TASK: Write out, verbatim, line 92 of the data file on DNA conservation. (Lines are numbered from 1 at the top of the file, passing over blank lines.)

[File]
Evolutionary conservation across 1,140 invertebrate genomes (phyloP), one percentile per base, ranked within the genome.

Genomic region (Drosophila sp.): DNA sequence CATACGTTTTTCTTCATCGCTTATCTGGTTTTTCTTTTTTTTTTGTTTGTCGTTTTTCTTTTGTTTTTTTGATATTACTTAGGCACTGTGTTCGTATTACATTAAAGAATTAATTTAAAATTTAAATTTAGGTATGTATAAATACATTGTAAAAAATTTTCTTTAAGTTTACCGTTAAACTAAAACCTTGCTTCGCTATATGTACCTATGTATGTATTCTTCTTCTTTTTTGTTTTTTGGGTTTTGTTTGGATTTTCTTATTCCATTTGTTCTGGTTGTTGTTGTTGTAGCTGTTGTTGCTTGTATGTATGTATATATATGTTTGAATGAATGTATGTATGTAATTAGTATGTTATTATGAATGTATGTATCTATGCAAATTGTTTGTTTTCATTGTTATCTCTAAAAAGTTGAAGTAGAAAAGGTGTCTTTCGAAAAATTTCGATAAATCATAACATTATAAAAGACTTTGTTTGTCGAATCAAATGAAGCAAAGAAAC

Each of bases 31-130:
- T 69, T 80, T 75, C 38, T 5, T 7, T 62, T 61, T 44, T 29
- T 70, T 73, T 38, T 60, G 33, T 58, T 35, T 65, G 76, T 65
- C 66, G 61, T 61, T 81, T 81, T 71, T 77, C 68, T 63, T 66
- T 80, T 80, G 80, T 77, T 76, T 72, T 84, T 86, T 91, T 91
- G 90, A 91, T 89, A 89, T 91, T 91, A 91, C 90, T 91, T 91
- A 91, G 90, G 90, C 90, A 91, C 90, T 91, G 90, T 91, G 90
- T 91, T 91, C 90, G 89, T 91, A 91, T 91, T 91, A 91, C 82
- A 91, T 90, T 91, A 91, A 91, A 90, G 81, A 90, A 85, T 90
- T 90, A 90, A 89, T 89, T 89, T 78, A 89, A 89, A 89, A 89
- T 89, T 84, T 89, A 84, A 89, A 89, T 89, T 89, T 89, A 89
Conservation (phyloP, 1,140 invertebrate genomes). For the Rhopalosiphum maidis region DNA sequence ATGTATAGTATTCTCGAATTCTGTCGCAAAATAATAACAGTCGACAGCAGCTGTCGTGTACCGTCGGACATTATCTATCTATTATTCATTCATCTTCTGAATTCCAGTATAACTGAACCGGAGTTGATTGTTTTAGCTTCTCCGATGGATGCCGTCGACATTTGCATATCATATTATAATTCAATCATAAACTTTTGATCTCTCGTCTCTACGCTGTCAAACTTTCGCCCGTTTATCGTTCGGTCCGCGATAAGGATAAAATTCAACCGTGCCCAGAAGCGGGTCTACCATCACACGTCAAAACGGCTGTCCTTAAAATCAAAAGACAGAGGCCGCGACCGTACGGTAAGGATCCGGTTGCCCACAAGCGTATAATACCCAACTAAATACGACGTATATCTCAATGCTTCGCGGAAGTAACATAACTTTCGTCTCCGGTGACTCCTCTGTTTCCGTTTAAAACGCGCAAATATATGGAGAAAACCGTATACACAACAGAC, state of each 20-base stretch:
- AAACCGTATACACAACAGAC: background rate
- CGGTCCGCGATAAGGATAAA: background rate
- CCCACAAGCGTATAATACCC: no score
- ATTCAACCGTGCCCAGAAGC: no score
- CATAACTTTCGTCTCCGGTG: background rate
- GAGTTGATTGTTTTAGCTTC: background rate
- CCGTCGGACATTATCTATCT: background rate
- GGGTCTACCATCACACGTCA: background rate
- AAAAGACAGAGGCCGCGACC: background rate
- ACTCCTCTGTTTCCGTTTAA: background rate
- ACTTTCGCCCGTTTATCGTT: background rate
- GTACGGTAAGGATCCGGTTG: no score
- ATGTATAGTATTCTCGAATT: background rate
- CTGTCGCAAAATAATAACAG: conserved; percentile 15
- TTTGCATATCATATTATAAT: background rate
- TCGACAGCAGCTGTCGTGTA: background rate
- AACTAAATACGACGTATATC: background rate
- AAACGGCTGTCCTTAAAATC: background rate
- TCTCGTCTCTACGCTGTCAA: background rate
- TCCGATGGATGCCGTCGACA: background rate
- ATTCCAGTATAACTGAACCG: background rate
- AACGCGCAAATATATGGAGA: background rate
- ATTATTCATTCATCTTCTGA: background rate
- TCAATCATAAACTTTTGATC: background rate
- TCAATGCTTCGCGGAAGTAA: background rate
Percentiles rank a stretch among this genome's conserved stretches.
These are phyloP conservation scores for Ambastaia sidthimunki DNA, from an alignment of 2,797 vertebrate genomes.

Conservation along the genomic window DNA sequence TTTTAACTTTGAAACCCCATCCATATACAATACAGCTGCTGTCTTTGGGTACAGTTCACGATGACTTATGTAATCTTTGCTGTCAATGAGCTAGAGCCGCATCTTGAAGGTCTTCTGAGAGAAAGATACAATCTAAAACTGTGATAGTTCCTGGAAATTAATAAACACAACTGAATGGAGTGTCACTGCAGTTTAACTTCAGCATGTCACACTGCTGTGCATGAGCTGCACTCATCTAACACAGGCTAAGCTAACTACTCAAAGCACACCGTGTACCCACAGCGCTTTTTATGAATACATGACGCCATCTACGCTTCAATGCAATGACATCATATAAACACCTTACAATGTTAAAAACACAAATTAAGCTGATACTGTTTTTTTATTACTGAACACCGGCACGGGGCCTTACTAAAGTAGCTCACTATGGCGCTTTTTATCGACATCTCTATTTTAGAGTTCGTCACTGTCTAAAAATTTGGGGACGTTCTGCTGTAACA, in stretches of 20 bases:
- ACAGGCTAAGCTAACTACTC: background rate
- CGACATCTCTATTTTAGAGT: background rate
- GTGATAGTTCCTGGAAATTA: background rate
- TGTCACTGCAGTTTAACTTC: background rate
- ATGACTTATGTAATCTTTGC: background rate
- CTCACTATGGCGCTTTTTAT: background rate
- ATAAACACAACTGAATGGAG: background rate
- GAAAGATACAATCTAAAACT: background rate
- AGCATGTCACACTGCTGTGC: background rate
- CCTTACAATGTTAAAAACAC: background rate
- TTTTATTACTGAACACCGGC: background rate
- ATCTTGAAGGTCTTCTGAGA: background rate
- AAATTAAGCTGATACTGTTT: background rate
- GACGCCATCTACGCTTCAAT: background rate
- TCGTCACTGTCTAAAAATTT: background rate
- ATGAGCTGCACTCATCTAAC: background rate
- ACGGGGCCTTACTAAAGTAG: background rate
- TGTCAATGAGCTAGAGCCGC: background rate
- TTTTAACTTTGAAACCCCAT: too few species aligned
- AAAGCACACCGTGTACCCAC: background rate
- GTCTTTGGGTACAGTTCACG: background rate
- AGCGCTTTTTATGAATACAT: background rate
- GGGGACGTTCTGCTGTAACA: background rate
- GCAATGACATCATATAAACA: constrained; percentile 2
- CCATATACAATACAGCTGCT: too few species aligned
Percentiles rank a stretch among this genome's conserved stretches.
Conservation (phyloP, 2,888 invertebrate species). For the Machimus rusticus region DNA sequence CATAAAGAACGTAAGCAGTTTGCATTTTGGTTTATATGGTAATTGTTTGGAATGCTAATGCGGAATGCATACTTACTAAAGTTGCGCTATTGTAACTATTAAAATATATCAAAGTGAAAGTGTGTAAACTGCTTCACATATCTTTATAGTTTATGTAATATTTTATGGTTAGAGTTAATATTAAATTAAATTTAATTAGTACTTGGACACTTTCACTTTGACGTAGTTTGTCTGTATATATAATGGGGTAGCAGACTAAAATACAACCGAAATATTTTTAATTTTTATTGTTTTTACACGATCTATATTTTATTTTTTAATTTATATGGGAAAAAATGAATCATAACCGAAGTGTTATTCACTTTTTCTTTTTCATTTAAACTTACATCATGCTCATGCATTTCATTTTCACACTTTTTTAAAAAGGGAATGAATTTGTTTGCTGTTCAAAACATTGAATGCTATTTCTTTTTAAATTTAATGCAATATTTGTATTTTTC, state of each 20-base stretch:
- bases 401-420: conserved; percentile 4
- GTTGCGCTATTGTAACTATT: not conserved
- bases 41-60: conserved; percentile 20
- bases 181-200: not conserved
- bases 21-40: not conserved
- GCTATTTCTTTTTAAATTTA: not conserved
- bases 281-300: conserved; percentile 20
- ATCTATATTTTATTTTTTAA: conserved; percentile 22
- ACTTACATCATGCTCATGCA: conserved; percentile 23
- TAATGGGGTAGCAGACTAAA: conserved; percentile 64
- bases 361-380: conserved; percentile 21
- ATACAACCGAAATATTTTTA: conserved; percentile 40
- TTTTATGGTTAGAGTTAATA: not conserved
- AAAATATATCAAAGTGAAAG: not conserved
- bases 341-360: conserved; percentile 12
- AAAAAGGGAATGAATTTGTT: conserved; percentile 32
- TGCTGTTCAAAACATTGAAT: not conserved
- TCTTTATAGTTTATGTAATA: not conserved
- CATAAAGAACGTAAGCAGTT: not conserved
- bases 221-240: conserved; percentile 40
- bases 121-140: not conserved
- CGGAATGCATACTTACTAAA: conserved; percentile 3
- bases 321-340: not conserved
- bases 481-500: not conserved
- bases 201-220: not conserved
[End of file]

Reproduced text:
- bases 321-340: not conserved